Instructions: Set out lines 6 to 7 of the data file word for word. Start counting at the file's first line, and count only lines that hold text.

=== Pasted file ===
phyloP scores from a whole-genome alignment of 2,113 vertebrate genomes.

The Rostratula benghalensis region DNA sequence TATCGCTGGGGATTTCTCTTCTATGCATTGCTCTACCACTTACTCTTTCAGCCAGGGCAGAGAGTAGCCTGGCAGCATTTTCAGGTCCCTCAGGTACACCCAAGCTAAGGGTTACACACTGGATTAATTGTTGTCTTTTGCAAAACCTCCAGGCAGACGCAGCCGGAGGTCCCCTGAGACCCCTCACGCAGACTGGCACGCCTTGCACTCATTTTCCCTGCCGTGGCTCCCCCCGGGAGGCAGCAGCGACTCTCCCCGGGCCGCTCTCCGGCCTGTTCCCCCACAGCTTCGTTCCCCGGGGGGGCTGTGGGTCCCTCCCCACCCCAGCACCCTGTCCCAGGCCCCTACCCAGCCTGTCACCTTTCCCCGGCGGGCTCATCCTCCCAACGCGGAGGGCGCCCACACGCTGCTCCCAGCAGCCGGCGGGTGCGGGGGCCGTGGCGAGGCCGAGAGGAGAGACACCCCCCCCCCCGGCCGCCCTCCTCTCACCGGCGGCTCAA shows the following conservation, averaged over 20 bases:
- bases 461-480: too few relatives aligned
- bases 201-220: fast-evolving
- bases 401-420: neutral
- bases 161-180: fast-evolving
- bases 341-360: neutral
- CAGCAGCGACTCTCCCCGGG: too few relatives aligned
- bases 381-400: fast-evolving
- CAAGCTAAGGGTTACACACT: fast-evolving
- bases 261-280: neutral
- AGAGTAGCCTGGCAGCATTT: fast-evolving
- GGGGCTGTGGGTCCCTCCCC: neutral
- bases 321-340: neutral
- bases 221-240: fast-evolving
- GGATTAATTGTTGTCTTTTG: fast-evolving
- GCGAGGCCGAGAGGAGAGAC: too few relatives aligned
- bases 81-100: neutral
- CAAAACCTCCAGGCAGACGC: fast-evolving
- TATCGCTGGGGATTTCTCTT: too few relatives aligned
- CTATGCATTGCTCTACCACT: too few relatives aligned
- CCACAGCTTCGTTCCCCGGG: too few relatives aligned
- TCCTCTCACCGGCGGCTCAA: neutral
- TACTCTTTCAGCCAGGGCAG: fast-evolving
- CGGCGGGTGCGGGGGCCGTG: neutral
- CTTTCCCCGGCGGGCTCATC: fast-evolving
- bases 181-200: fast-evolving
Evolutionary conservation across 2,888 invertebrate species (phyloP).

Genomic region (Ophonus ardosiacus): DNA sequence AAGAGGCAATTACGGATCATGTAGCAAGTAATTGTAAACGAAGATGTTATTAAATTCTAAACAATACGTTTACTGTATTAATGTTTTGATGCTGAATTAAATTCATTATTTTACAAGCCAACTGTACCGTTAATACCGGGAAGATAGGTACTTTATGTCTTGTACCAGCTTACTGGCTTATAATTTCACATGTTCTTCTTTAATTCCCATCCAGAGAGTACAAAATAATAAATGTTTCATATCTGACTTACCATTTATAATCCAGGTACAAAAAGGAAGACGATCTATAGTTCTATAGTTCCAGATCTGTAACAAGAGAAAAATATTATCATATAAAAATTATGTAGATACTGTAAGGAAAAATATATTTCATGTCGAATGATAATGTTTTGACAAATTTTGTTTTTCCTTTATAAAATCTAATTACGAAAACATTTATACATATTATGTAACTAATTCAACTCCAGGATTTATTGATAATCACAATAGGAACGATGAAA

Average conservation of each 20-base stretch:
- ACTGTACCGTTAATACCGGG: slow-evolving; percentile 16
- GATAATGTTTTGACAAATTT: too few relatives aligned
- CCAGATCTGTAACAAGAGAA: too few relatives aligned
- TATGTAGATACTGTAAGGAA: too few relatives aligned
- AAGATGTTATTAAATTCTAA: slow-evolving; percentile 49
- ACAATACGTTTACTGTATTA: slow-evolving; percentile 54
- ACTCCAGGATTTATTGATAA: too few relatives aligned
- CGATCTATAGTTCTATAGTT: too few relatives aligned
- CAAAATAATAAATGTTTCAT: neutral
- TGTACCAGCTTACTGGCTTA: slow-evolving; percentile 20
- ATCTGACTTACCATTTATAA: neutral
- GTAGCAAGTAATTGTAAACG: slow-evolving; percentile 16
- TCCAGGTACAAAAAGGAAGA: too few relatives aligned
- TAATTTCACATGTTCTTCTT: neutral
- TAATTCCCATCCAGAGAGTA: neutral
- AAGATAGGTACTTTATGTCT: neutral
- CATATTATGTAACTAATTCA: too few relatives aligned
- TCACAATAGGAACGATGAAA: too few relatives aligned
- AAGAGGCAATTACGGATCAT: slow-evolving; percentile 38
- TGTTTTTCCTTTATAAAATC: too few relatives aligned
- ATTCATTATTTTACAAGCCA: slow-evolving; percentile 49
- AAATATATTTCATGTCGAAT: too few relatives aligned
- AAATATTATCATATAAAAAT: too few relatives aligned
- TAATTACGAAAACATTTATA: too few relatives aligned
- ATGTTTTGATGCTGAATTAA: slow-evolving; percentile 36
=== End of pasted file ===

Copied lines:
- bases 161-180: fast-evolving
- bases 341-360: neutral